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Stallionesearch.comFebruary 12, 2014
Longtime trainer John Stinebaugh is expected to file an appeal later this week after receiving a 16 year suspension and $40,000 fine on Saturday from the New Mexico Racing Commission, when four horses in his care tested positive for Sildenafil. The horses competed in Rainbow Futurity and Derby trials at Ruidoso Downs last summer.
Seldenafil is a Class 3 drug that carries the most severe penalty category under drug classification guidelines published by the Association of Racing Commissioners International. The New Mexico Racing Commission adopted new, stricter regulations for medication violations in June 2012 that corresponded with RCI guidelines.
Following a hearing on Saturday, four separate rulings were issued by the Sunland Park board of stewards against the trainer. The four horses were My Dancing Angel, fourth-place finisher in the sixth race at Ruidoso Downs on July 5, 2013; Bikinni Bombshell, fourth in the seventh race on July 5; Dynasty Edition, fourth in the eighth race on July 5; and PJ Chick in Black, winner of the first race on July 6. The $23,737 PJ Chick in Black earned in the Rainbow Derby finals was also forfeited.
According to Stinebaugh, the bad tests stemmed from a compounded drug administered to his horses by track veterinarians on a non-race day for bleeding.
"Officials from Weatherford Compounding Pharmacy and ESMS testified that the paste used on my horses last summer contained a contaminated supplement that was mistakenly sent out by a Canadian drug company," Stinebaugh said. "I did not administer anything to my horses."
According to testimony the drug company recalled the contaminated supplement when they discovered what had happened. However several tubes that included the substance in a compound from the Weatherford pharmacy had been sent to Ruidoso and to Prairie Meadows and used on horses by track veterinarians. Testing found the supplement was contaminated with trace levels found to be in parts of trillions of a gram. Stinebaugh said the drug company and pharmacy testified in similar racing commission cases in Iowa after three horses came back with a bad test for Seldenafil. The Iowa Racing Commission cited each of those trainers with a $1,000 administrative fee in those cases.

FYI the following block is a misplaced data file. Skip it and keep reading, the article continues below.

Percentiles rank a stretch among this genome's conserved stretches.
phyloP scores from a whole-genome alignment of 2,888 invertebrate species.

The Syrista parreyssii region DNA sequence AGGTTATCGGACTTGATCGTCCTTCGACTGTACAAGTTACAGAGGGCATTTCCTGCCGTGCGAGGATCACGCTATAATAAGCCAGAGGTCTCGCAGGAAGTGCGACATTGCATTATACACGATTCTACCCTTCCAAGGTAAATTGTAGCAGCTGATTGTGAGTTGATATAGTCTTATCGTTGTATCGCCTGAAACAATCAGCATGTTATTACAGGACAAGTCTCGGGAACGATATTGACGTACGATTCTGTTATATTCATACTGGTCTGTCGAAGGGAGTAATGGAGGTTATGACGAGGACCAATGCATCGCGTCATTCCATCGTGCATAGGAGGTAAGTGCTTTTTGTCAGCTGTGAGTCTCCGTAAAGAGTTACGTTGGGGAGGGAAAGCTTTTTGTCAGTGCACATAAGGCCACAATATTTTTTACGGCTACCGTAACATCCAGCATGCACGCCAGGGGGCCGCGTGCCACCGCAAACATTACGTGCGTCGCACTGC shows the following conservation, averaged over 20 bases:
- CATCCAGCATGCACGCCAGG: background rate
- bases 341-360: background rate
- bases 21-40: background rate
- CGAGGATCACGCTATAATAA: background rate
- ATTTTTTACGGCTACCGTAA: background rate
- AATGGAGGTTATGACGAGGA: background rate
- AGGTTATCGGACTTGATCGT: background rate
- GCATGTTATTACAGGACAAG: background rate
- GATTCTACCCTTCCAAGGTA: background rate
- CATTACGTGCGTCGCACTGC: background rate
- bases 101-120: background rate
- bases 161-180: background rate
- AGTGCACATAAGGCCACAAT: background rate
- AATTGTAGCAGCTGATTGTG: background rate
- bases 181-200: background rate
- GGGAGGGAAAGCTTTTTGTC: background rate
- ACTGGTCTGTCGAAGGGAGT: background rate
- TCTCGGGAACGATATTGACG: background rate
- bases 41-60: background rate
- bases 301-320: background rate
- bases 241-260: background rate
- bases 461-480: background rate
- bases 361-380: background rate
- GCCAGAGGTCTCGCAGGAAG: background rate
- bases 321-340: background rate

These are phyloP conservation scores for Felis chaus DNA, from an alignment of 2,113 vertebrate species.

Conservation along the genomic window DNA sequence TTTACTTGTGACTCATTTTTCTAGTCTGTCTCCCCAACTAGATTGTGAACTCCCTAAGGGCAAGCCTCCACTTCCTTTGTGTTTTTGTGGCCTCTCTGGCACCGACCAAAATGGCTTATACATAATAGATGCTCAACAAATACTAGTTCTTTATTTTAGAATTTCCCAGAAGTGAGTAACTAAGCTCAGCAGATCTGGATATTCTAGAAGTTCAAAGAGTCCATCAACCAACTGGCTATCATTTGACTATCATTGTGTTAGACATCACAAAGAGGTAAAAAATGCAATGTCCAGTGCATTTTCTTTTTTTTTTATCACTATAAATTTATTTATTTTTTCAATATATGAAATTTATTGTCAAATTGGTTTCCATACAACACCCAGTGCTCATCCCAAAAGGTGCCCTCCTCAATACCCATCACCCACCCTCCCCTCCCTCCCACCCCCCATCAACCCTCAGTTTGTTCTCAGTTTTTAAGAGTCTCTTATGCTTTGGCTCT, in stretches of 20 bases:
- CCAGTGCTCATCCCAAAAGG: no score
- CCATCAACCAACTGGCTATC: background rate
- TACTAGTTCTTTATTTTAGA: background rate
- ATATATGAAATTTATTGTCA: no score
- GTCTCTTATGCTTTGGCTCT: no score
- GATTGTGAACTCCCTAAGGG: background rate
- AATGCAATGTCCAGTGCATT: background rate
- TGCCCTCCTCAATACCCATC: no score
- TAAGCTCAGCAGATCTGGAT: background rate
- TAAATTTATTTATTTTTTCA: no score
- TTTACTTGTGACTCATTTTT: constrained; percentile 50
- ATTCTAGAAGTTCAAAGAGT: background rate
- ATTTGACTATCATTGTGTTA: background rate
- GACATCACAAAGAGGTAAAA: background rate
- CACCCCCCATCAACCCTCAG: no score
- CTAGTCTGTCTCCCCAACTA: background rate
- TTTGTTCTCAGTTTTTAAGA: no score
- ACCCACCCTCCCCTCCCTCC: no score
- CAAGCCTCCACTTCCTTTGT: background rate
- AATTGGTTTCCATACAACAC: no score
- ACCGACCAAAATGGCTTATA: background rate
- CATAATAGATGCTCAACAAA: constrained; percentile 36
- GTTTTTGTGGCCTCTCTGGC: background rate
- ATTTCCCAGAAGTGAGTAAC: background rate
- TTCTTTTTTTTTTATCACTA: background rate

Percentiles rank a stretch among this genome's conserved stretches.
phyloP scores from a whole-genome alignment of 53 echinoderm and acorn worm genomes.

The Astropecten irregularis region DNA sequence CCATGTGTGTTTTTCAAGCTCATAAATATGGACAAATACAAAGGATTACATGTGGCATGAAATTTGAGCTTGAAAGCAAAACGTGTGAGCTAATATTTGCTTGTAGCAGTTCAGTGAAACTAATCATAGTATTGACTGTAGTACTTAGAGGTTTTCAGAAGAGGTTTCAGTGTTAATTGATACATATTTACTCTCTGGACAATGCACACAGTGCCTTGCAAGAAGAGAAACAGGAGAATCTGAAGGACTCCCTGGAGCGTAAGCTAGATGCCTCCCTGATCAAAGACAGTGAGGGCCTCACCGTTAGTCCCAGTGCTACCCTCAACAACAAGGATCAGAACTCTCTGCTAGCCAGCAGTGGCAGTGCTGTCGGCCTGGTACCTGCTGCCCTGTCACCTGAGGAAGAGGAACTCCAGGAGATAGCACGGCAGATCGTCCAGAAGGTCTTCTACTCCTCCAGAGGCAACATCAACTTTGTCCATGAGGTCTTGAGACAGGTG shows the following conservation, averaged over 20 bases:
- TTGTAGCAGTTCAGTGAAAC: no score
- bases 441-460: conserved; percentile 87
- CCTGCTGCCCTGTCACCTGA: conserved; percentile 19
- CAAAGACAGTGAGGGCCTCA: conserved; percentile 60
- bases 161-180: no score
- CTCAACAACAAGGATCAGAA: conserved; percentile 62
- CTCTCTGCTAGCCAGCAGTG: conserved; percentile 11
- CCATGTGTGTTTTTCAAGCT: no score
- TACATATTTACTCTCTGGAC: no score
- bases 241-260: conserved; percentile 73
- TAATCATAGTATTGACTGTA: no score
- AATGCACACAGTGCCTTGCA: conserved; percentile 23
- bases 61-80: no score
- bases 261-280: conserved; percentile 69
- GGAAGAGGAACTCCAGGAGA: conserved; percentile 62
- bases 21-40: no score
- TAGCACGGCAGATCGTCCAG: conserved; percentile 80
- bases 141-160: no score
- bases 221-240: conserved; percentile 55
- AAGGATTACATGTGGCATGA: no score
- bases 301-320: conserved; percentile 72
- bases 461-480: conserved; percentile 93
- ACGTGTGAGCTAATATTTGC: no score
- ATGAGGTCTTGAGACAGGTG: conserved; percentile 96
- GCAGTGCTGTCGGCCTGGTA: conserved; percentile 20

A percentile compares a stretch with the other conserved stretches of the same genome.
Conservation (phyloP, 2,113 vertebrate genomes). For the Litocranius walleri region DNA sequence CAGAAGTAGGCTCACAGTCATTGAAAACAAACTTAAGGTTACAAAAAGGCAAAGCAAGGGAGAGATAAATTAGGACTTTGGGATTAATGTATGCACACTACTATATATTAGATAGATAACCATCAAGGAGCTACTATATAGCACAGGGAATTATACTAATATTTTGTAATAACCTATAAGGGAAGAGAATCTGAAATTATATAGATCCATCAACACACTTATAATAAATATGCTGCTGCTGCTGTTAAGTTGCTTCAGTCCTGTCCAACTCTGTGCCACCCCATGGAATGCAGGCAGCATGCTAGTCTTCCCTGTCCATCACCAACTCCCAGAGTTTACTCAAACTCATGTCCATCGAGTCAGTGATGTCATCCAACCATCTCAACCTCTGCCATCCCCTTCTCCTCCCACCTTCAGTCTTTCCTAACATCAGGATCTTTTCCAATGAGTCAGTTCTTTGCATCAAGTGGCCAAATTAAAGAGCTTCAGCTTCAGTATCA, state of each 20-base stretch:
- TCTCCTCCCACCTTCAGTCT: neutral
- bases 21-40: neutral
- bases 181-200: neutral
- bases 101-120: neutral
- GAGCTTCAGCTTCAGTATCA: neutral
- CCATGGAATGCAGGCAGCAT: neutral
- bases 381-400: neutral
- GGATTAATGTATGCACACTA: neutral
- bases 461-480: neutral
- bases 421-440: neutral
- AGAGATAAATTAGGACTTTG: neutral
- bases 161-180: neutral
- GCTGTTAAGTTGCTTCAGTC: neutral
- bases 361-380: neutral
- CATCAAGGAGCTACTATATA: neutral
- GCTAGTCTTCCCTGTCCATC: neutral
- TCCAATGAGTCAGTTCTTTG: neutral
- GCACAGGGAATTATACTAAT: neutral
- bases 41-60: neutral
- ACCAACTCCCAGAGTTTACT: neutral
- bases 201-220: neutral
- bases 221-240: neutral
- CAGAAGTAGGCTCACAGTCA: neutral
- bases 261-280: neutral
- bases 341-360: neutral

"The drug company has taken full responsibility for the contamination and has reimbursed owners in both states for more than $30,000 in purse money," Stinebaugh said. "They intend to see this through until this injustice has been righted."
Lisa Johnson, an investigator for the New Mexico Racing Commission, testified that Stinebaugh had signed a New Mexico trainers license that makes him responsible for the complete care of the four horses in contention. The trainer received three-year suspensions and $10,000 fines for each of the first two positive tests and five-year suspensions and $10,000 fines for each of the second two alleged violations. The suspensions are to run consecutively.
Under New Mexico’s regulations, the owners of the four horses were also cited, purses forfeited and redistributed, and the horses placed on the state veterinarian’s list for 90 days, from February 10-May 11. Stinebaugh, who has trained on his own since 1998, has been among AQHA's leading trainers for the past several years while saddling the likes of Champions Double Down Special, PJ Chick In Black, All About Larry, etc.
Stinebaugh's council is expected to release a transcript of the hearing later this week.
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